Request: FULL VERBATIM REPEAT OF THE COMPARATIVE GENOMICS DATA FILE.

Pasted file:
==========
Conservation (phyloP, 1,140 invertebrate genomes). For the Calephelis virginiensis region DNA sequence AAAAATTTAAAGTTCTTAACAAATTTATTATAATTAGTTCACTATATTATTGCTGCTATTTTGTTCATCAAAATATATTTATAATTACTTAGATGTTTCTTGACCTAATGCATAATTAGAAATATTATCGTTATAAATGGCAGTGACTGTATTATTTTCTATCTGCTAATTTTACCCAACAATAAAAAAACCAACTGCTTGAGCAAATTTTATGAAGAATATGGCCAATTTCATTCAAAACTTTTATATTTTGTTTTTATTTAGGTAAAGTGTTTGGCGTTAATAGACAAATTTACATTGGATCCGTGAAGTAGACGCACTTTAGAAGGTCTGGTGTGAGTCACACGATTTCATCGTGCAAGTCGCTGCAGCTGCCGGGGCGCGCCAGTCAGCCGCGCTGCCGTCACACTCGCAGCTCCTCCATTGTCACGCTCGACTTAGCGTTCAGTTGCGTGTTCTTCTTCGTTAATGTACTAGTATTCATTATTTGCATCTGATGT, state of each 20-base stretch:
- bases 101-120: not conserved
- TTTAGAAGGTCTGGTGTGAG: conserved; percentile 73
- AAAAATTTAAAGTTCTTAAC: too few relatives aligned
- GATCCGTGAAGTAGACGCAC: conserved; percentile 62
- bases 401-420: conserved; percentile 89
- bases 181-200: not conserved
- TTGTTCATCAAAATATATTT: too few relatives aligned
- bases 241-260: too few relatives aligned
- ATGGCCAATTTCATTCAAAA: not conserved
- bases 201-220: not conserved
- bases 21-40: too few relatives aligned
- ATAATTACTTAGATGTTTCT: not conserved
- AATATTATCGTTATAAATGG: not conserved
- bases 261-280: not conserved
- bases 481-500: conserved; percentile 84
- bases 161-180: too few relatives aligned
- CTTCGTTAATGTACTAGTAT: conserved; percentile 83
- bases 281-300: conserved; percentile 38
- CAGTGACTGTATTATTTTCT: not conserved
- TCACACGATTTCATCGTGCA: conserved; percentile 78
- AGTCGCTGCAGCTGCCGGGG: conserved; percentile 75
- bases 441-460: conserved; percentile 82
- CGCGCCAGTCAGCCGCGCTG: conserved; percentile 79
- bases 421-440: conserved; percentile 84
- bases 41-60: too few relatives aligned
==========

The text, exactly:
Conservation (phyloP, 1,140 invertebrate genomes). For the Calephelis virginiensis region DNA sequence AAAAATTTAAAGTTCTTAACAAATTTATTATAATTAGTTCACTATATTATTGCTGCTATTTTGTTCATCAAAATATATTTATAATTACTTAGATGTTTCTTGACCTAATGCATAATTAGAAATATTATCGTTATAAATGGCAGTGACTGTATTATTTTCTATCTGCTAATTTTACCCAACAATAAAAAAACCAACTGCTTGAGCAAATTTTATGAAGAATATGGCCAATTTCATTCAAAACTTTTATATTTTGTTTTTATTTAGGTAAAGTGTTTGGCGTTAATAGACAAATTTACATTGGATCCGTGAAGTAGACGCACTTTAGAAGGTCTGGTGTGAGTCACACGATTTCATCGTGCAAGTCGCTGCAGCTGCCGGGGCGCGCCAGTCAGCCGCGCTGCCGTCACACTCGCAGCTCCTCCATTGTCACGCTCGACTTAGCGTTCAGTTGCGTGTTCTTCTTCGTTAATGTACTAGTATTCATTATTTGCATCTGATGT, state of each 20-base stretch:
- bases 101-120: not conserved
- TTTAGAAGGTCTGGTGTGAG: conserved; percentile 73
- AAAAATTTAAAGTTCTTAAC: too few relatives aligned
- GATCCGTGAAGTAGACGCAC: conserved; percentile 62
- bases 401-420: conserved; percentile 89
- bases 181-200: not conserved
- TTGTTCATCAAAATATATTT: too few relatives aligned
- bases 241-260: too few relatives aligned
- ATGGCCAATTTCATTCAAAA: not conserved
- bases 201-220: not conserved
- bases 21-40: too few relatives aligned
- ATAATTACTTAGATGTTTCT: not conserved
- AATATTATCGTTATAAATGG: not conserved
- bases 261-280: not conserved
- bases 481-500: conserved; percentile 84
- bases 161-180: too few relatives aligned
- CTTCGTTAATGTACTAGTAT: conserved; percentile 83
- bases 281-300: conserved; percentile 38
- CAGTGACTGTATTATTTTCT: not conserved
- TCACACGATTTCATCGTGCA: conserved; percentile 78
- AGTCGCTGCAGCTGCCGGGG: conserved; percentile 75
- bases 441-460: conserved; percentile 82
- CGCGCCAGTCAGCCGCGCTG: conserved; percentile 79
- bases 421-440: conserved; percentile 84
- bases 41-60: too few relatives aligned